The following day, the next 100km is more of the same uneventful opportunities to explore, more restricted zones and finally you reach the junction of the Nabaru Roses Track. We thought long and hard about whether we wanted to head up this track - 51km each way. There was no information on the permit map other than stating it lead to an emergency airstrip. And we had no other information. With such an interesting name we were somewhat intrigued but the area around here was very unpleasant with old oil and fuel drums dumped in the bush, random industrial mess/rubbish and a lot of the vegetation was all burnt out. All we could imagine was that the Nyangumarta people used the airstrip to bring in visitors or that it was in use predominantly to bring in the mine/drill site workers so without any good reason to spend 100km round trip on nothing we move on to the east with only another 74km to go to get out of the Nyangumarta Hwy boundary and onto the original unmaintained section of the Kidson/WAPET track. It wasn't without some trepidation however due to the knowledge that no one had been out here for years.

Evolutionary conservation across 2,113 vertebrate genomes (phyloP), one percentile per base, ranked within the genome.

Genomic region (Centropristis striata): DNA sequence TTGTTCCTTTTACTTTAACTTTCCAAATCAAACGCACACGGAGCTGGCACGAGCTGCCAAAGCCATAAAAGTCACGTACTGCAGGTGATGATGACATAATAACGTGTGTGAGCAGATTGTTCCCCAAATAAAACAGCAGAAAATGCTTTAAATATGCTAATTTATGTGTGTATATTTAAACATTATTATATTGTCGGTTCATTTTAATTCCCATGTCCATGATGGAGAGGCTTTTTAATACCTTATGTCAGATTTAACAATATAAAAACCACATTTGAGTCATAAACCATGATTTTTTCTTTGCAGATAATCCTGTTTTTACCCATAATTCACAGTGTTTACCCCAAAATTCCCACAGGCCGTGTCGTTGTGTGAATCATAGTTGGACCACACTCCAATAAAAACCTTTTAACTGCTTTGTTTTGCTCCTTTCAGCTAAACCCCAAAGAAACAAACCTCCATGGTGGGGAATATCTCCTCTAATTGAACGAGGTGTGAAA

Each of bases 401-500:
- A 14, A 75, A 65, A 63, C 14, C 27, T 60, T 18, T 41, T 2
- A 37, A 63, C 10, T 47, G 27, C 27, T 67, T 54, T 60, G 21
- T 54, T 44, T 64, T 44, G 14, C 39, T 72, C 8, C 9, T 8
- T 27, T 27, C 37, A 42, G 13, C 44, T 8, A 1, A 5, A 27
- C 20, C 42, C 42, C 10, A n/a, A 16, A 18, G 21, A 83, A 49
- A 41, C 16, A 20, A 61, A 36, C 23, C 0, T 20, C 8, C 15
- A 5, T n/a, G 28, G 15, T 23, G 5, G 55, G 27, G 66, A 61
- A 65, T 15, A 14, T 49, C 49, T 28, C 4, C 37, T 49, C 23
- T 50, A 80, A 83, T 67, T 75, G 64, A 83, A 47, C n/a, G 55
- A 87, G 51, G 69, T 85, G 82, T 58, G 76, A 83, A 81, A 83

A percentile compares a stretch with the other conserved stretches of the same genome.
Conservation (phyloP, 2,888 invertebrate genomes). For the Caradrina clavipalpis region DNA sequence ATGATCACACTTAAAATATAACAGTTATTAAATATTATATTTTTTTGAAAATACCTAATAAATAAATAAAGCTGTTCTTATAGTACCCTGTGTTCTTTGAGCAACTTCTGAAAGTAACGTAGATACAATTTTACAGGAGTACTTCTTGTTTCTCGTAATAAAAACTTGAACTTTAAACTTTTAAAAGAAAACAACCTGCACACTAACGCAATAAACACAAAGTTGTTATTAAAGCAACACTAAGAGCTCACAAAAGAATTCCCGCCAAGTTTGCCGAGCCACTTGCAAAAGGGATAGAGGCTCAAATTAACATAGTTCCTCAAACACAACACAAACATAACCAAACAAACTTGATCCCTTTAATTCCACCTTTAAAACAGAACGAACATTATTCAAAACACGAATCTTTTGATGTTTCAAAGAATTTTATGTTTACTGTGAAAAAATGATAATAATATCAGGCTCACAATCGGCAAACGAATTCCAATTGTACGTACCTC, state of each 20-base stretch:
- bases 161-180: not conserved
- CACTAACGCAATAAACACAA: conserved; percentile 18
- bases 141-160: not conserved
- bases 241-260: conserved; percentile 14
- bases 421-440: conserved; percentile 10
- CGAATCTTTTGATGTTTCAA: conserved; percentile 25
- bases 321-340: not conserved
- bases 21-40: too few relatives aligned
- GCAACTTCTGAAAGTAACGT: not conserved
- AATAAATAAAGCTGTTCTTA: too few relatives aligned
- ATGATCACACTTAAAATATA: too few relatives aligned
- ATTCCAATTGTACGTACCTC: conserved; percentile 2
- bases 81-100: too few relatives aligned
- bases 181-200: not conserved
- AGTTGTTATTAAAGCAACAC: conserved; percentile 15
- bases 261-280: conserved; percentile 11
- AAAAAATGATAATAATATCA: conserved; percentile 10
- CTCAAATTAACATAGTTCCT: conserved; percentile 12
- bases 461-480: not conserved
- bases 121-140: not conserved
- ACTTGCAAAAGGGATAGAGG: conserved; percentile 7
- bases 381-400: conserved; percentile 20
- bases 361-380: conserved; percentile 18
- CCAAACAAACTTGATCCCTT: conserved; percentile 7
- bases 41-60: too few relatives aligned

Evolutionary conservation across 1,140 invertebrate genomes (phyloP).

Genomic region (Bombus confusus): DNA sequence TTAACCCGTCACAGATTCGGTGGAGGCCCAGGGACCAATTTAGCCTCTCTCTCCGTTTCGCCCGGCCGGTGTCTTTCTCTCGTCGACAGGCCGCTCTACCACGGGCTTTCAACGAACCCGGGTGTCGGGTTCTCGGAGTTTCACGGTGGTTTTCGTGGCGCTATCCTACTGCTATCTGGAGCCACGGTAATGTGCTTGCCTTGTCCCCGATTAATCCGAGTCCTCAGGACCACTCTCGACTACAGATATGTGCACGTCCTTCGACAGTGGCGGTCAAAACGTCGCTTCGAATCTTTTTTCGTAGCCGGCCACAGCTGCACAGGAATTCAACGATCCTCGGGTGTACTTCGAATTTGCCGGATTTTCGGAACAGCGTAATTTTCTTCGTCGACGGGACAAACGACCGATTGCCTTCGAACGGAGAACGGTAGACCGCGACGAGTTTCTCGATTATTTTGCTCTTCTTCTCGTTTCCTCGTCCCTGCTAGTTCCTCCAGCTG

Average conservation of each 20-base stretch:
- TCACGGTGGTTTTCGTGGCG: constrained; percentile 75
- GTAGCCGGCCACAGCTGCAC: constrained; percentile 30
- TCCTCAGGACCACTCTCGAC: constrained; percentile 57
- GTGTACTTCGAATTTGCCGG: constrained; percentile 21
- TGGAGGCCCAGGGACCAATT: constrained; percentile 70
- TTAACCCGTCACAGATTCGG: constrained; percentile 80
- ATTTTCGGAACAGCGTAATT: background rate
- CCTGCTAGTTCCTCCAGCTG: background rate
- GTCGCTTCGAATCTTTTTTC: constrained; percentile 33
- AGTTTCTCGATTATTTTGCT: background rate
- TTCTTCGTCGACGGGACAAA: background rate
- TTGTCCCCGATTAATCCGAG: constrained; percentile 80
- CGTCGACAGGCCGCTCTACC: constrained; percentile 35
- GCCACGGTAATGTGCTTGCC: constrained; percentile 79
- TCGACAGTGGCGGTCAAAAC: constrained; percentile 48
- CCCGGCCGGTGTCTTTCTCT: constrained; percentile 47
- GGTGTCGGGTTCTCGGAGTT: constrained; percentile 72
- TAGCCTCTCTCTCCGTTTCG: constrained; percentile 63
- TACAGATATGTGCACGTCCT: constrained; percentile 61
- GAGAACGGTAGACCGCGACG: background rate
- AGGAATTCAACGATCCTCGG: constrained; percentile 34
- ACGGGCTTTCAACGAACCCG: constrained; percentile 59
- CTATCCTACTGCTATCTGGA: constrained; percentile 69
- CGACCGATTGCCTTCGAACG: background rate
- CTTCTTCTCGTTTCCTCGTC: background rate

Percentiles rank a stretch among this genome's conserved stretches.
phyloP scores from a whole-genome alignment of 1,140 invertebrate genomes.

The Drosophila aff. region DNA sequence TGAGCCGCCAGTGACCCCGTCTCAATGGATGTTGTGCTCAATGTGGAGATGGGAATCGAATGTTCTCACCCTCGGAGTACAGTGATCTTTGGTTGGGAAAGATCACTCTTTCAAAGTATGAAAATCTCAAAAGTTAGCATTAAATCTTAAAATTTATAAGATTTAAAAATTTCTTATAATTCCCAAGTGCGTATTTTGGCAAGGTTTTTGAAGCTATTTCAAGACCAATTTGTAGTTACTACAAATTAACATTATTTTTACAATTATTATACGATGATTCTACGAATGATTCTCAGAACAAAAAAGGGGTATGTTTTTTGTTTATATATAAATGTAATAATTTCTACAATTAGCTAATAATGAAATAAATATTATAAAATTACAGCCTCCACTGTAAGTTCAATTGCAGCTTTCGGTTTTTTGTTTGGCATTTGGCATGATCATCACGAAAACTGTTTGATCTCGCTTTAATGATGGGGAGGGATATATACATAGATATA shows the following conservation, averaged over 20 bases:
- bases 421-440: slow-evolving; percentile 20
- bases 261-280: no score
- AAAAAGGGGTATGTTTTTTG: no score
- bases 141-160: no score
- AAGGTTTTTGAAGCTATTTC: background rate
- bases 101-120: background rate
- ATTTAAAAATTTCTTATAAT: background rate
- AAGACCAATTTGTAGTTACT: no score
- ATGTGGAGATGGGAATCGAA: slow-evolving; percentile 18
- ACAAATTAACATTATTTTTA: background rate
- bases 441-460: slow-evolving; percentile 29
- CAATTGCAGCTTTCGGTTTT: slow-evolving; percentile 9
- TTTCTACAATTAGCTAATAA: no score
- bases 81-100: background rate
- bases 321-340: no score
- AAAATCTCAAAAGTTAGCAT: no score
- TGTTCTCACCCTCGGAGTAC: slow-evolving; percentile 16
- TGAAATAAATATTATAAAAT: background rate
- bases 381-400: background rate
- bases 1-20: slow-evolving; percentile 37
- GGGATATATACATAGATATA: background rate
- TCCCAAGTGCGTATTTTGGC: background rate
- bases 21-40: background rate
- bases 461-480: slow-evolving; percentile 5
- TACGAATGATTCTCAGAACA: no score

From here however, the topographic map (EOTopo 2021) details showed more promising terrain coming up with a swing in the track heading south and then south-east into an area of 15m sand dunes and 300m low hills. The map shows the average height of sand dunes in the area, and their lineage, plus contours and elevation it was clear that there were only a few dunes to cross and the track weaved through the swales to enable crossing at their lowest points. So at this point we started to feel a little more hopeful that our enjoyment of the trip would return.

We had read in the Trek Notes that the dune crossings here had originally been capped on their approach and descent back in the 1960s to ensure the heavy trucks hauling the drilling equipment for the Kidson oil project could be transported through the desert sands but these days it is the erosion of this surface that has caused the most problem for travellers with some rather big washouts. One was just too deep and rutted for us to pass through and we took a bit of time to assess it - then opened our eyes at the top and found an alternative track through the sand and no problem for us.